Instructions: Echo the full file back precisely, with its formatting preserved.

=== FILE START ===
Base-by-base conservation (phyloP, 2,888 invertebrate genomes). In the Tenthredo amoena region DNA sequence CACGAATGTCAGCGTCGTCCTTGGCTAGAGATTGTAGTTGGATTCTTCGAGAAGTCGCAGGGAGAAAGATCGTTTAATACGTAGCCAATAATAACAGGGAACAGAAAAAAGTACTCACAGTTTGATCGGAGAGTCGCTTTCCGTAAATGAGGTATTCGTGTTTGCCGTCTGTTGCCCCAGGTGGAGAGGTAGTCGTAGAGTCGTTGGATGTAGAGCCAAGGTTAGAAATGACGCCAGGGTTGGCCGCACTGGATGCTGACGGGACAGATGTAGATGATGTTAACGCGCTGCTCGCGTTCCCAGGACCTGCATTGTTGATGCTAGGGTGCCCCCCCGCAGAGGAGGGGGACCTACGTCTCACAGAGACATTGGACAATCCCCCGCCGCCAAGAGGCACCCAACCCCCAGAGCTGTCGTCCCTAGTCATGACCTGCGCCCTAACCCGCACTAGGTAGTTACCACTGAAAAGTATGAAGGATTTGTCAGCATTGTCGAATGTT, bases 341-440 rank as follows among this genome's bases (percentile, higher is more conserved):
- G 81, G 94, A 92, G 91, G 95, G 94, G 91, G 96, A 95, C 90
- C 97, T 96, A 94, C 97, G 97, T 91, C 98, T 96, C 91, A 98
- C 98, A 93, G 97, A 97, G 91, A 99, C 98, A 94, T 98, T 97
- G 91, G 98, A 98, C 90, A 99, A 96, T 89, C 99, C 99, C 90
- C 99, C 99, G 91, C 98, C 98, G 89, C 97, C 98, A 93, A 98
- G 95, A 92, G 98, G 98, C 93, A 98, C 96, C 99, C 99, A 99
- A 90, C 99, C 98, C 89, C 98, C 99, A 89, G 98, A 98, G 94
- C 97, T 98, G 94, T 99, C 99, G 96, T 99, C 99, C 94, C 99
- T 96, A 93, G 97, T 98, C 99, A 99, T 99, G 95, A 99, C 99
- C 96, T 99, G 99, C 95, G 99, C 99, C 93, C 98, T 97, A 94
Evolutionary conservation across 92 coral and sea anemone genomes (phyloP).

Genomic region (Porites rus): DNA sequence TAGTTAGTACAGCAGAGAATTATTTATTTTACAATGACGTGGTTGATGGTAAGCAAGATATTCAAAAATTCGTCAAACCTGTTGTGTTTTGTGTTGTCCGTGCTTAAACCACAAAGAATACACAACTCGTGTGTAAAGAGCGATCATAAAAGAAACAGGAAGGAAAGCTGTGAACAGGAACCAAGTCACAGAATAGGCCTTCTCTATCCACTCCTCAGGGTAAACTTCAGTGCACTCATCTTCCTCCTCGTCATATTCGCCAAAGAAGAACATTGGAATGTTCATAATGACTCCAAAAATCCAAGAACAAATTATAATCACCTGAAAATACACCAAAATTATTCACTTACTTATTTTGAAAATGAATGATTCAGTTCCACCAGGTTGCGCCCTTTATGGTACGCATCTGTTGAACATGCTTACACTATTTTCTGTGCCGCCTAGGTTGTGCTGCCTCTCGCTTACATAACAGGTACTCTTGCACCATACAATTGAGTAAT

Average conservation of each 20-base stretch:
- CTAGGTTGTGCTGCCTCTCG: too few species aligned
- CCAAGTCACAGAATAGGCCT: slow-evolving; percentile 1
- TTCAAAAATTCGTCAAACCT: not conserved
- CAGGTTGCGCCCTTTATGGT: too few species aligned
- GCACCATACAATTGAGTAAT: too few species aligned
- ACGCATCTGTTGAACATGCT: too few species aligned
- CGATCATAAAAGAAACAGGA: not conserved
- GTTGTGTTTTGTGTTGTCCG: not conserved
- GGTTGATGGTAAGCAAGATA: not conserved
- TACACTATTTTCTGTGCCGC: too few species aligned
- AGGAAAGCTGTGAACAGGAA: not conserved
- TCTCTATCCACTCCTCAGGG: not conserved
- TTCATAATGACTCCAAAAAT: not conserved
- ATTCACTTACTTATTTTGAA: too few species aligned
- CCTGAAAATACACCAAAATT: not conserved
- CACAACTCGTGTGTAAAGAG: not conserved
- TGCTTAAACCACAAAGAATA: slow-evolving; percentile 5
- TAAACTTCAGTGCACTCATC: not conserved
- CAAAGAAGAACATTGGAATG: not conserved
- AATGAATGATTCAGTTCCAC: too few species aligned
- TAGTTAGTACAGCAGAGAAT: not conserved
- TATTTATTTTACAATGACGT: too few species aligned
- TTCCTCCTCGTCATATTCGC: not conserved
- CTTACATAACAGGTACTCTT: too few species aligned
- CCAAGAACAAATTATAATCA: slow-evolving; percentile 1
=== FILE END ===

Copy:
Base-by-base conservation (phyloP, 2,888 invertebrate genomes). In the Tenthredo amoena region DNA sequence CACGAATGTCAGCGTCGTCCTTGGCTAGAGATTGTAGTTGGATTCTTCGAGAAGTCGCAGGGAGAAAGATCGTTTAATACGTAGCCAATAATAACAGGGAACAGAAAAAAGTACTCACAGTTTGATCGGAGAGTCGCTTTCCGTAAATGAGGTATTCGTGTTTGCCGTCTGTTGCCCCAGGTGGAGAGGTAGTCGTAGAGTCGTTGGATGTAGAGCCAAGGTTAGAAATGACGCCAGGGTTGGCCGCACTGGATGCTGACGGGACAGATGTAGATGATGTTAACGCGCTGCTCGCGTTCCCAGGACCTGCATTGTTGATGCTAGGGTGCCCCCCCGCAGAGGAGGGGGACCTACGTCTCACAGAGACATTGGACAATCCCCCGCCGCCAAGAGGCACCCAACCCCCAGAGCTGTCGTCCCTAGTCATGACCTGCGCCCTAACCCGCACTAGGTAGTTACCACTGAAAAGTATGAAGGATTTGTCAGCATTGTCGAATGTT, bases 341-440 rank as follows among this genome's bases (percentile, higher is more conserved):
- G 81, G 94, A 92, G 91, G 95, G 94, G 91, G 96, A 95, C 90
- C 97, T 96, A 94, C 97, G 97, T 91, C 98, T 96, C 91, A 98
- C 98, A 93, G 97, A 97, G 91, A 99, C 98, A 94, T 98, T 97
- G 91, G 98, A 98, C 90, A 99, A 96, T 89, C 99, C 99, C 90
- C 99, C 99, G 91, C 98, C 98, G 89, C 97, C 98, A 93, A 98
- G 95, A 92, G 98, G 98, C 93, A 98, C 96, C 99, C 99, A 99
- A 90, C 99, C 98, C 89, C 98, C 99, A 89, G 98, A 98, G 94
- C 97, T 98, G 94, T 99, C 99, G 96, T 99, C 99, C 94, C 99
- T 96, A 93, G 97, T 98, C 99, A 99, T 99, G 95, A 99, C 99
- C 96, T 99, G 99, C 95, G 99, C 99, C 93, C 98, T 97, A 94
Evolutionary conservation across 92 coral and sea anemone genomes (phyloP).

Genomic region (Porites rus): DNA sequence TAGTTAGTACAGCAGAGAATTATTTATTTTACAATGACGTGGTTGATGGTAAGCAAGATATTCAAAAATTCGTCAAACCTGTTGTGTTTTGTGTTGTCCGTGCTTAAACCACAAAGAATACACAACTCGTGTGTAAAGAGCGATCATAAAAGAAACAGGAAGGAAAGCTGTGAACAGGAACCAAGTCACAGAATAGGCCTTCTCTATCCACTCCTCAGGGTAAACTTCAGTGCACTCATCTTCCTCCTCGTCATATTCGCCAAAGAAGAACATTGGAATGTTCATAATGACTCCAAAAATCCAAGAACAAATTATAATCACCTGAAAATACACCAAAATTATTCACTTACTTATTTTGAAAATGAATGATTCAGTTCCACCAGGTTGCGCCCTTTATGGTACGCATCTGTTGAACATGCTTACACTATTTTCTGTGCCGCCTAGGTTGTGCTGCCTCTCGCTTACATAACAGGTACTCTTGCACCATACAATTGAGTAAT

Average conservation of each 20-base stretch:
- CTAGGTTGTGCTGCCTCTCG: too few species aligned
- CCAAGTCACAGAATAGGCCT: slow-evolving; percentile 1
- TTCAAAAATTCGTCAAACCT: not conserved
- CAGGTTGCGCCCTTTATGGT: too few species aligned
- GCACCATACAATTGAGTAAT: too few species aligned
- ACGCATCTGTTGAACATGCT: too few species aligned
- CGATCATAAAAGAAACAGGA: not conserved
- GTTGTGTTTTGTGTTGTCCG: not conserved
- GGTTGATGGTAAGCAAGATA: not conserved
- TACACTATTTTCTGTGCCGC: too few species aligned
- AGGAAAGCTGTGAACAGGAA: not conserved
- TCTCTATCCACTCCTCAGGG: not conserved
- TTCATAATGACTCCAAAAAT: not conserved
- ATTCACTTACTTATTTTGAA: too few species aligned
- CCTGAAAATACACCAAAATT: not conserved
- CACAACTCGTGTGTAAAGAG: not conserved
- TGCTTAAACCACAAAGAATA: slow-evolving; percentile 5
- TAAACTTCAGTGCACTCATC: not conserved
- CAAAGAAGAACATTGGAATG: not conserved
- AATGAATGATTCAGTTCCAC: too few species aligned
- TAGTTAGTACAGCAGAGAAT: not conserved
- TATTTATTTTACAATGACGT: too few species aligned
- TTCCTCCTCGTCATATTCGC: not conserved
- CTTACATAACAGGTACTCTT: too few species aligned
- CCAAGAACAAATTATAATCA: slow-evolving; percentile 1